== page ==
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Creator / Robert Ryan

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Looking a little friendlier than usual.

Robert Bushnell Ryan (November 11, 1909 – July 11, 1973) was an American actor from The Golden Age of Hollywood, known for his menacing and intense presence in a variety of roles.

Ryan began his acting career in 1940 with Paramount, however, his career didn't take off. In 1944, he signed a contract with RKO who would make him famous. His imposing height (he was 6’4) and rough looks made him a regular anti-hero or downright villain in many films. Crossfire was his Star-Making Role and would set the tone for his villainous characters to come. It was also the only film where he was nominated for an Academy Award for Best Supporting Actor. Some departures from his rough and tumble guys include the films On Dangerous Ground, King of Kings, and The Set-Up.

While he was the go-to bad guy for many a Western or Film Noir, Ryan was a real-life pacifist (although he did serve as a drill instructor for the U.S. Marines during World War II), was vocal about racial equality, and was strongly against the HUAC and their blacklist. While he never was a huge star, Ryan's career spanned over 30 years, and he worked with the best directors of the day including Nicholas Ray, Samuel Fuller, and Anthony Mann. The film critic David Thomson said that Ryan was an unusual actor in that he was "truly frightening": he was never afraid of playing someone completely unsympathetic.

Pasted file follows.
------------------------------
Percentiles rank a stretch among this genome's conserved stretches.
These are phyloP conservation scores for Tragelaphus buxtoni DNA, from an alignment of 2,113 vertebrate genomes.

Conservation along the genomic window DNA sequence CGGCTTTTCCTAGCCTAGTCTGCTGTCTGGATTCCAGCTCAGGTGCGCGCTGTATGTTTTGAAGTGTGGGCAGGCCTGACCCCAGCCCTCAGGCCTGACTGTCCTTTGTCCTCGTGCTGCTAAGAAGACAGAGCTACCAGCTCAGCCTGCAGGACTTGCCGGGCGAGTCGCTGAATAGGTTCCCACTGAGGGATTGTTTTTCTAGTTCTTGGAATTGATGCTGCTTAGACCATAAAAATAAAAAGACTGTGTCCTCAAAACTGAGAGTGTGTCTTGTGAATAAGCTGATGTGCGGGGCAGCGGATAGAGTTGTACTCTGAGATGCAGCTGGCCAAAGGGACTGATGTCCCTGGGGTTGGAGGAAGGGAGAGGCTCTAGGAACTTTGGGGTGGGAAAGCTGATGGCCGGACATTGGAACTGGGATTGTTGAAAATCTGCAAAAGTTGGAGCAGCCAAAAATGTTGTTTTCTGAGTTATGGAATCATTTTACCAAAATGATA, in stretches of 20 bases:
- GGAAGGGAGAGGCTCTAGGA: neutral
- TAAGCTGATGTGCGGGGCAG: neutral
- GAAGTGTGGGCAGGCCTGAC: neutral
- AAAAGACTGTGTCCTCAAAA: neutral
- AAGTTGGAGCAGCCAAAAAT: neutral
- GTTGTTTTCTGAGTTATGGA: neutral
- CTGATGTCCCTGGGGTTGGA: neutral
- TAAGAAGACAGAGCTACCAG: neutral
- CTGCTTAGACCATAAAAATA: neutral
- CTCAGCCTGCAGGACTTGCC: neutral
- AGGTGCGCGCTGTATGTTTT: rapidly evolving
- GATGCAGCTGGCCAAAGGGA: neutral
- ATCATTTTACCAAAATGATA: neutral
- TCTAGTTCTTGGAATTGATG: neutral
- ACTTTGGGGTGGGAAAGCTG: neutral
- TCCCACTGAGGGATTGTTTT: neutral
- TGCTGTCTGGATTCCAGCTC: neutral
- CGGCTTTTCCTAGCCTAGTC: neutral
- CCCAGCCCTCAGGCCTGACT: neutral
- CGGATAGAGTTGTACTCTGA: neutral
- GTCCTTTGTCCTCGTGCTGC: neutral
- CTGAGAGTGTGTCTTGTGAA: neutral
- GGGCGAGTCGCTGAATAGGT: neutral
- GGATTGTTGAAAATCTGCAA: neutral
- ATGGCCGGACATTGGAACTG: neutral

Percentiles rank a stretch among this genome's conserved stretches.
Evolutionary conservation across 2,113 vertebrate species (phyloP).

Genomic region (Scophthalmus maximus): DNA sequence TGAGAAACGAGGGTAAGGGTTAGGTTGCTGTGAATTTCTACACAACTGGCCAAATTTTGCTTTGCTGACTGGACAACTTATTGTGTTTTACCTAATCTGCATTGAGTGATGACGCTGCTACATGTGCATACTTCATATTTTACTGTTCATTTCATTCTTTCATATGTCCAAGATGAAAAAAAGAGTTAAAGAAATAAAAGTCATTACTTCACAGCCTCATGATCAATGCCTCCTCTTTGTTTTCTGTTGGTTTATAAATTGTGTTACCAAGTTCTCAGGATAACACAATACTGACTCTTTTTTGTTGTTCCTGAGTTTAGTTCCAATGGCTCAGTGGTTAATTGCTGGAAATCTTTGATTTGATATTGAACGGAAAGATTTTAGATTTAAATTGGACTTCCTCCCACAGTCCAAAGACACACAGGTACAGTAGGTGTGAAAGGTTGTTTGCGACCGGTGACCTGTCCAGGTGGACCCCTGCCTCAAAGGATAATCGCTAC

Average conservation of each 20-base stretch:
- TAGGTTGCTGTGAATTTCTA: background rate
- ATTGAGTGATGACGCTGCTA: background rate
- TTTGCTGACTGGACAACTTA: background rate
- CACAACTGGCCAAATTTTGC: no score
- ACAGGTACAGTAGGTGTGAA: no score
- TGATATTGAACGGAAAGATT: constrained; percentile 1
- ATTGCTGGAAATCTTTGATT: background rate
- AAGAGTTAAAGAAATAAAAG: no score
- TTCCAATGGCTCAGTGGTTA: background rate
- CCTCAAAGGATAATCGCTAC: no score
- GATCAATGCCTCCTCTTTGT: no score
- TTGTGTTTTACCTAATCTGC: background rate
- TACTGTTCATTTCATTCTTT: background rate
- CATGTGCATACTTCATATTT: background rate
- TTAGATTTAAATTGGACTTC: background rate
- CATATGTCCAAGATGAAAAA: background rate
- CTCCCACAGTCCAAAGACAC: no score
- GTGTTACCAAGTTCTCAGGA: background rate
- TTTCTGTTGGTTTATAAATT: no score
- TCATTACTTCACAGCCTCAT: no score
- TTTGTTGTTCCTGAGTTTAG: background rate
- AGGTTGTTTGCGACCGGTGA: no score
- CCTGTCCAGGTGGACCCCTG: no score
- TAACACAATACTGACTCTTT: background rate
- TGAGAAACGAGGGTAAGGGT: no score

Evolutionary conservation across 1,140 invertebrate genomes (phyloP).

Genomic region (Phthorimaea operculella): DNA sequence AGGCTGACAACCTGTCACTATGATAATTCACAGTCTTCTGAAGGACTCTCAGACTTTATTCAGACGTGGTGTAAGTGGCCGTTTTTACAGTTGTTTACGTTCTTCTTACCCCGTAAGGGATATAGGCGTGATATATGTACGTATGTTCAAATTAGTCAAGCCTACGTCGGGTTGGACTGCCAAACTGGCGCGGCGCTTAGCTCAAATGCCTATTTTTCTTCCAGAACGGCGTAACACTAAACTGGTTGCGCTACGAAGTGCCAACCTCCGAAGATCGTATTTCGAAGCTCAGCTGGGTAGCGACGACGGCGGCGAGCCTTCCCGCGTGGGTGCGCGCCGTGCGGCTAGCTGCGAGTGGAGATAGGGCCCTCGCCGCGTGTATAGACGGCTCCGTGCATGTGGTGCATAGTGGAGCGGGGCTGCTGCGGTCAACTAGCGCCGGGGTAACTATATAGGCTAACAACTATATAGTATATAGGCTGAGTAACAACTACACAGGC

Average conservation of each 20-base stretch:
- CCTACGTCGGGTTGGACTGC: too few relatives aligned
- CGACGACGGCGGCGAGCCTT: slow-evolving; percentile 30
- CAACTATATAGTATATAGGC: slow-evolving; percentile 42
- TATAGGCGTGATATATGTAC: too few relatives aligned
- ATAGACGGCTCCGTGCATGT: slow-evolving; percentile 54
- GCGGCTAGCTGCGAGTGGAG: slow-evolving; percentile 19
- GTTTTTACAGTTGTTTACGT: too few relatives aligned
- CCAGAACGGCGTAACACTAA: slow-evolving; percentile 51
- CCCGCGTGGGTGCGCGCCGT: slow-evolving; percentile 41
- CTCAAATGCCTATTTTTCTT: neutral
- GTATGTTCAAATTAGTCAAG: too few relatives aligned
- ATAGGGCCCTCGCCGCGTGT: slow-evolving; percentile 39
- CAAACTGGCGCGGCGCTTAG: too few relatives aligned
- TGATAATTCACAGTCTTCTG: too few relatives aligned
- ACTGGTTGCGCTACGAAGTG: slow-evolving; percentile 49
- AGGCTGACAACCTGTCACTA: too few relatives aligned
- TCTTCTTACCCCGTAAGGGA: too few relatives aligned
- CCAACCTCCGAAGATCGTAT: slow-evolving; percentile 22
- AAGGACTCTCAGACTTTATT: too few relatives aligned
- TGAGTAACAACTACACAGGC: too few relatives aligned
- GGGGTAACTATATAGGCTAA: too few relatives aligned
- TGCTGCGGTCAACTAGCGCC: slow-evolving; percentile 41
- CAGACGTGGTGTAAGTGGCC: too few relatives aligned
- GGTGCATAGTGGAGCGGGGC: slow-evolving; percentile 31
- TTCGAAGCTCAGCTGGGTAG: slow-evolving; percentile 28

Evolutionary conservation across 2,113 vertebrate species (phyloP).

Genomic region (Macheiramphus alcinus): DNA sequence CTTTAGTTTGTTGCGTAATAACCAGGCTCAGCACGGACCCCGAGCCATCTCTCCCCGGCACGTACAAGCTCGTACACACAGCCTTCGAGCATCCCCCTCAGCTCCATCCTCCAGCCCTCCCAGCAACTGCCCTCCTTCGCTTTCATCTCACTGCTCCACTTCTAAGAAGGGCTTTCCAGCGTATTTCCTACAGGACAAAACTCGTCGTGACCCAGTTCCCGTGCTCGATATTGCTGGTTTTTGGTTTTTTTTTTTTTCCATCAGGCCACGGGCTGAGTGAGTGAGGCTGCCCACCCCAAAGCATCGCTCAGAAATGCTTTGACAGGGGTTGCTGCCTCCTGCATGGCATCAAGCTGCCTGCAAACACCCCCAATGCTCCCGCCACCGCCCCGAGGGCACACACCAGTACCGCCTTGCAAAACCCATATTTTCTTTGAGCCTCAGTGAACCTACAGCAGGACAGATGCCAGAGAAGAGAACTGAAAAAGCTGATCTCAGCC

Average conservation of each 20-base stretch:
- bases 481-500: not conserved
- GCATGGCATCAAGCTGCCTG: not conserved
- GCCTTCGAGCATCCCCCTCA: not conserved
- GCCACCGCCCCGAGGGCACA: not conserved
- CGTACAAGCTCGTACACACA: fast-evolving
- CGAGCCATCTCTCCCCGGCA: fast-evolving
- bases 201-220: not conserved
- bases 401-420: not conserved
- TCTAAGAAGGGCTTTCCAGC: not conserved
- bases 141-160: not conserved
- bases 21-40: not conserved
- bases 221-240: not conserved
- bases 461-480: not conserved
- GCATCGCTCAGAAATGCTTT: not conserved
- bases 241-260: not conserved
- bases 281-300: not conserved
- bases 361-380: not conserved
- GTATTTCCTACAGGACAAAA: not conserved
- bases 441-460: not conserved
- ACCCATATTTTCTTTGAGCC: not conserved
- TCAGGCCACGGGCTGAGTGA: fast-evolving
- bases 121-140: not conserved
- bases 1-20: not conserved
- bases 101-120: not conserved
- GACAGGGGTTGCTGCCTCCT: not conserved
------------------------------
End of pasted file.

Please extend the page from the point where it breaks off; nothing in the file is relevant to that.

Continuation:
He died of lung cancer in 1973, acting right to the end of his life.

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